In my next installment of The Fairbourne Quartet—The Conquest of Lady Cassandra—coming in late February—a secondary character emerged as I wrote who developed in unexpected ways. It was not some hunk who would require his own story (although Viscount Kendale, while still secondary, filled out quite nicely as I wrote this book.) It was not some sweet miss who would be a future heroine either (although Lydia, Southwaite’s peculiar sister, also came into her own as the pages passed.) Instead it was an elderly woman, Cassandra’s Aunt Sophie.
A little bawdy, a tad outré, and suspiciously independent like Cassandra herself, Aunt Sophie is having senior moments at best and slipping mentally at worst. Protecting Aunt Sophie from those who seek to use her to further their own agendas becomes Cassandra’s goal. Accumulating the funds to take Sophie away brings Cassandra into conflict with Viscount Ambury, the charming man about town who was Southwaite’s friend in the first book of the series. He wants both Cassandra and Sophie to stay in London because he is investigating a mystery that involves them.
Aunt Sophie reminds me of the actress Betty White. At an age when she has no one to impress and nothing to prove, having lived a nonconformist life for which she will never apologize, she feels free to speak her mind no matter what outrageous direction her mind takes. Whether flirting with Scottish footmen half her age, or commenting on women who rouge their bottoms, she was a delight to get to know. Cassandra takes after her in many ways, much to their family’s dismay.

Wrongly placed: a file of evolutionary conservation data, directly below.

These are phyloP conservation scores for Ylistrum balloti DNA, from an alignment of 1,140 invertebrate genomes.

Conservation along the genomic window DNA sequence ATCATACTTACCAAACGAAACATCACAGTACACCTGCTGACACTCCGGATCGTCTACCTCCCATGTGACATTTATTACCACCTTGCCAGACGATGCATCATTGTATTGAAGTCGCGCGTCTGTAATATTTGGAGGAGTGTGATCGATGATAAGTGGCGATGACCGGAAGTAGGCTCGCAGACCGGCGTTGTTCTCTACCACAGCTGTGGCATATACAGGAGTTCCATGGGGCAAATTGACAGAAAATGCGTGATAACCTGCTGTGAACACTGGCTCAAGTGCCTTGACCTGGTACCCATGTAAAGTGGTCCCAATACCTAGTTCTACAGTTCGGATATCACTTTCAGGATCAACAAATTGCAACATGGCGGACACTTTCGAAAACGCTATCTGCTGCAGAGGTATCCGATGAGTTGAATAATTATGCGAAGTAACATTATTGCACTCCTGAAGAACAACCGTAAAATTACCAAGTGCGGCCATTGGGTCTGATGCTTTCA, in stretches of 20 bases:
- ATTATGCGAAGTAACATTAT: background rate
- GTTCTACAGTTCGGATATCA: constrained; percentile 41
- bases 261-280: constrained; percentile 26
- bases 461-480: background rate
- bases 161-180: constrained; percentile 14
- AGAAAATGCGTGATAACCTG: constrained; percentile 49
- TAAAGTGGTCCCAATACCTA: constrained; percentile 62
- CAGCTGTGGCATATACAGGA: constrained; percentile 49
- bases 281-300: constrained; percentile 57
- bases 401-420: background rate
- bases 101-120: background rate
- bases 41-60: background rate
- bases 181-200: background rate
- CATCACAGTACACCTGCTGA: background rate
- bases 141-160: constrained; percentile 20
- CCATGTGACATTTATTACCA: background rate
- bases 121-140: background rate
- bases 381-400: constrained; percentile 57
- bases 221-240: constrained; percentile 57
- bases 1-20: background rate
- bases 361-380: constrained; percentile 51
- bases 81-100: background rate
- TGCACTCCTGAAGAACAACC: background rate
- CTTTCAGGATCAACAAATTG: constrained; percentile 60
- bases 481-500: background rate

Only after I finished the book did I notice that Cassandra’s story reflected experiences I have had, as have many of my readers. Caring for an older relative is becoming very common. The relationship reversals and the delicate negotiations involved are familiar to me. So are the emotions of watching a loved one who once protected me now need my help. This book is humorous, like Sophie is herself, but those poignant emotions are in it too.
I should have an excerpt of The Conquest of Lady Cassandra up on this web site by November, once copy edits are completed. It is available now for pre-order, however.
In other news, The Surrender of Miss Fairbourne is being rereleased this October in a special edition as part of Penguin’s Read Pink campaign. This edition is immediately identifiable because it has a pink ribbon on the front. Read Pink is my publisher effort to bring awareness to breast cancer research sponsored by The Breast Cancer Research Foundation. Penguin is making a generous contribution to the foundation and it is everyone’s hope that readers will consider making contributions as well, to this good cause or to other nonprofits that work toward a cure. You can learn more about this initiative at www.penguin.com/readpink.
I will be giving an all day writing workshop in Raleigh (Cary), NC on October 13. If you are in that area and want information, click HERE.
Finally, if you live in the Pittsburgh area, I will be at a large group signing on October 27 from 1-6 pm at the Mt. Lebanon Galleria.
Enjoy the cool weather of autumn! For those of us who endured heat waves and drought this summer, the change of season is delicious this year. Whenever crisp breezes flow I think about snuggling in with a good book. Don’t you? My To Be Read pile is calling.